Biosynthesis of miRNA in menstrual blood-derived mesenchymal stem cells in endometriosis

Posted July 21, 2023

After some studies showed that menstrual blood-derived mesenchymal stem cells and microRNAs (miRNAs) play a role in the onset and establishment of endometriosis, the INCT Hormona team at the Ribeirão Preto School of Medicine of Universidade de São Paulo (USP) conducted the first study to investigate the genes responsible for miRNA biosynthesis. The article, “Downregulation of DROSHA: Could It Affect miRNA Biogenesis in Endometriotic Menstrual Blood Mesenchymal Stem Cells?”, is available at

According to INCT researcher Dr. Juliana Meola, this study is of great importance because endometriosis is a public health issue. “The disease affects one in 10 women of reproductive age, which accounts for approximately 176 million women worldwide, and is often related to pelvic pain and/or infertility,” she explains. “Its origin is still poorly understood but, with this study, we can now understand the differences between the two groups: healthy women and women with endometriosis.”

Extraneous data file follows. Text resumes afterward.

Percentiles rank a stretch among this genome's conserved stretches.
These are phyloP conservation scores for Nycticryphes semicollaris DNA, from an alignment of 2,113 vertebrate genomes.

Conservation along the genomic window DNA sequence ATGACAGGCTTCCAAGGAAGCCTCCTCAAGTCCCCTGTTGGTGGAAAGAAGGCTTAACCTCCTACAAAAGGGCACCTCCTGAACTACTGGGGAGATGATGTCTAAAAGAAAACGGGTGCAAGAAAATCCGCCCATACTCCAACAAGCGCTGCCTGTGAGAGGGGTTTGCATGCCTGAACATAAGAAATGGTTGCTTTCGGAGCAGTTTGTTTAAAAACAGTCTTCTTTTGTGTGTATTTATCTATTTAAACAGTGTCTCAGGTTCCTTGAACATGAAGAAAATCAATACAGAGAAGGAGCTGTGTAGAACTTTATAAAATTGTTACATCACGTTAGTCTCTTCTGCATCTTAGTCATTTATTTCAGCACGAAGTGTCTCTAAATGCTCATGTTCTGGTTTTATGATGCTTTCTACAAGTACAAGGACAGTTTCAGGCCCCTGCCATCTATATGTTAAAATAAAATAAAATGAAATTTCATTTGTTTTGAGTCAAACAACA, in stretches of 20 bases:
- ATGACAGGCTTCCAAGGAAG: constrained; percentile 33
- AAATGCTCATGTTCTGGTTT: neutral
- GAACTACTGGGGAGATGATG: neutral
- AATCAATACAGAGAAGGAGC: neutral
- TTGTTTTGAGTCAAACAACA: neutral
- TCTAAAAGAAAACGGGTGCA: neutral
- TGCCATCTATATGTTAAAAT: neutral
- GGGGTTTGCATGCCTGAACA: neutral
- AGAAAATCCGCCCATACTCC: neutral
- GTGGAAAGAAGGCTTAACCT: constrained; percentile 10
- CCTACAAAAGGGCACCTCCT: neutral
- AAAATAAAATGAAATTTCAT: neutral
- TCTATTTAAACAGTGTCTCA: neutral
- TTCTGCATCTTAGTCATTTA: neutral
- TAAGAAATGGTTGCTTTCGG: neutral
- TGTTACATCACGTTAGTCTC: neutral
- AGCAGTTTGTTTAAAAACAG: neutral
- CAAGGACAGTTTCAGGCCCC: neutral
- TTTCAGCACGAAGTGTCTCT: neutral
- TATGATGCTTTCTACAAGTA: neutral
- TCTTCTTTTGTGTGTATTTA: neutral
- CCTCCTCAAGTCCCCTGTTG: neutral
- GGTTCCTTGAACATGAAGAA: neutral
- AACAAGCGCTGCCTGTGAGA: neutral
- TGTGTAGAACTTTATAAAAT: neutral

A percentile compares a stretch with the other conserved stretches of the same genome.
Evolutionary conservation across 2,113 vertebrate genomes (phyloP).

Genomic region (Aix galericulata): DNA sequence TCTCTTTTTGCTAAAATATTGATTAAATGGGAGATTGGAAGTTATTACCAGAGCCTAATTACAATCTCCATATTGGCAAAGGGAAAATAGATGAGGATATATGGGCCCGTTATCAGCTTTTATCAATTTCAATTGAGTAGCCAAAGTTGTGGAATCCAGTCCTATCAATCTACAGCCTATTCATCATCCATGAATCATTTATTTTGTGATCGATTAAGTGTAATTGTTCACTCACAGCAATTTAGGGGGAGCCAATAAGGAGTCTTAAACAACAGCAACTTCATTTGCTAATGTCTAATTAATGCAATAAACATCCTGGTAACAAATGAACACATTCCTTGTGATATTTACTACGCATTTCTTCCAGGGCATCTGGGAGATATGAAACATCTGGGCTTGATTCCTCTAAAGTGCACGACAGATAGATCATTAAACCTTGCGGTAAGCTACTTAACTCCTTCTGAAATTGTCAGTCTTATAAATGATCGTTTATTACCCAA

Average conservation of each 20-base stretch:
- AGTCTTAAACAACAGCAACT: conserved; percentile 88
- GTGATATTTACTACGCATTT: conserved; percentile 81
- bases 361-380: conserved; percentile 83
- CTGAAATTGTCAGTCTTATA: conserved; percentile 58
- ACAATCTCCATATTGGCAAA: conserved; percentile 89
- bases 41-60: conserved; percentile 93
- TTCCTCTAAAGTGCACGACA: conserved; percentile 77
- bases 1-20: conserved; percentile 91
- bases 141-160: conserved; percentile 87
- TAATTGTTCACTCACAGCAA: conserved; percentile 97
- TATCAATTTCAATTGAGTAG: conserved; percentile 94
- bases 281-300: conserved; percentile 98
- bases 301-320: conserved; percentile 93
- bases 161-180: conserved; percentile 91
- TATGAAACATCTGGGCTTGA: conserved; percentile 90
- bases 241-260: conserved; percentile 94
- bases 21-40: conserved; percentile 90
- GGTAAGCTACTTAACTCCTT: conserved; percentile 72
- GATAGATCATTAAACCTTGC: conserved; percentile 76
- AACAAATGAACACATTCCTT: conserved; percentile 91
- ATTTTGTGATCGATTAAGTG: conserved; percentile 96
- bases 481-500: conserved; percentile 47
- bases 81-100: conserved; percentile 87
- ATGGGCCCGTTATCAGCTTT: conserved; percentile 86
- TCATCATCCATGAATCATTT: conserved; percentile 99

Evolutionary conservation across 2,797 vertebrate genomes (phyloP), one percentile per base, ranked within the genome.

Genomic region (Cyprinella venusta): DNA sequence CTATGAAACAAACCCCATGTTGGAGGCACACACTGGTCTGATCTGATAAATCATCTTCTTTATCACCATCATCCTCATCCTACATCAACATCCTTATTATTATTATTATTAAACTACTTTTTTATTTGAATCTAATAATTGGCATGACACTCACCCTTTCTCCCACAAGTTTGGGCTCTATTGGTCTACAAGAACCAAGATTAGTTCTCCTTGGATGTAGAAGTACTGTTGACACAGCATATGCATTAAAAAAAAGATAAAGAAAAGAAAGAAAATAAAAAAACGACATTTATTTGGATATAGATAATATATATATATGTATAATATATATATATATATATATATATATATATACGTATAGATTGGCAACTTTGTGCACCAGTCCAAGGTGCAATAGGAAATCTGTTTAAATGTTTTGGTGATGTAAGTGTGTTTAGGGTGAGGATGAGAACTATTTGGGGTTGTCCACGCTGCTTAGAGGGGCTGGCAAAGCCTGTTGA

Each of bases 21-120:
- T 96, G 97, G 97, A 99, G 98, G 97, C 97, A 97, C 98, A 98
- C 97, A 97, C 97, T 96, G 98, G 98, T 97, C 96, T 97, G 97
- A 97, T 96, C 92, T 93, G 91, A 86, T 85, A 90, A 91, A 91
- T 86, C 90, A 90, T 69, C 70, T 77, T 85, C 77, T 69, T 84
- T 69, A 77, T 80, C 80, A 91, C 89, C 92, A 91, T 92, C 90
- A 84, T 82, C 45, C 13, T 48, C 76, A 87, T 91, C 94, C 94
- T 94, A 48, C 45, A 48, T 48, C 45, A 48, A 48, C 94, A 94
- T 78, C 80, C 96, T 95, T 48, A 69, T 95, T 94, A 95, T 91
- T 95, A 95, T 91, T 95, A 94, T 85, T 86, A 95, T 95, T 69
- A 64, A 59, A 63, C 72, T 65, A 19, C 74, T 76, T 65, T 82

According to the article, differences in gene expression were detected and quantified using real-time polymerase chain reaction, which is considered the gold standard technique. “We found a two-fold decrease in the expression of DROSHA, one of the first in the sequence of several genes that are responsible for the adequate biosynthesis of these miRNAs, in the disease”, explains Dr. Meola. “What we don’t know is the effect of this discovery, that is, which miRNAs are altered in the disease resulting from this ‘defective’ gene and, consequently, which cellular mechanisms may be affected by this alteration, leading to endometriosis.”

Dr. Meola says new studies are needed to further understand endometriosis. “Our next step is to investigate which miRNAs are altered in these cells in endometriosis,” she concludes.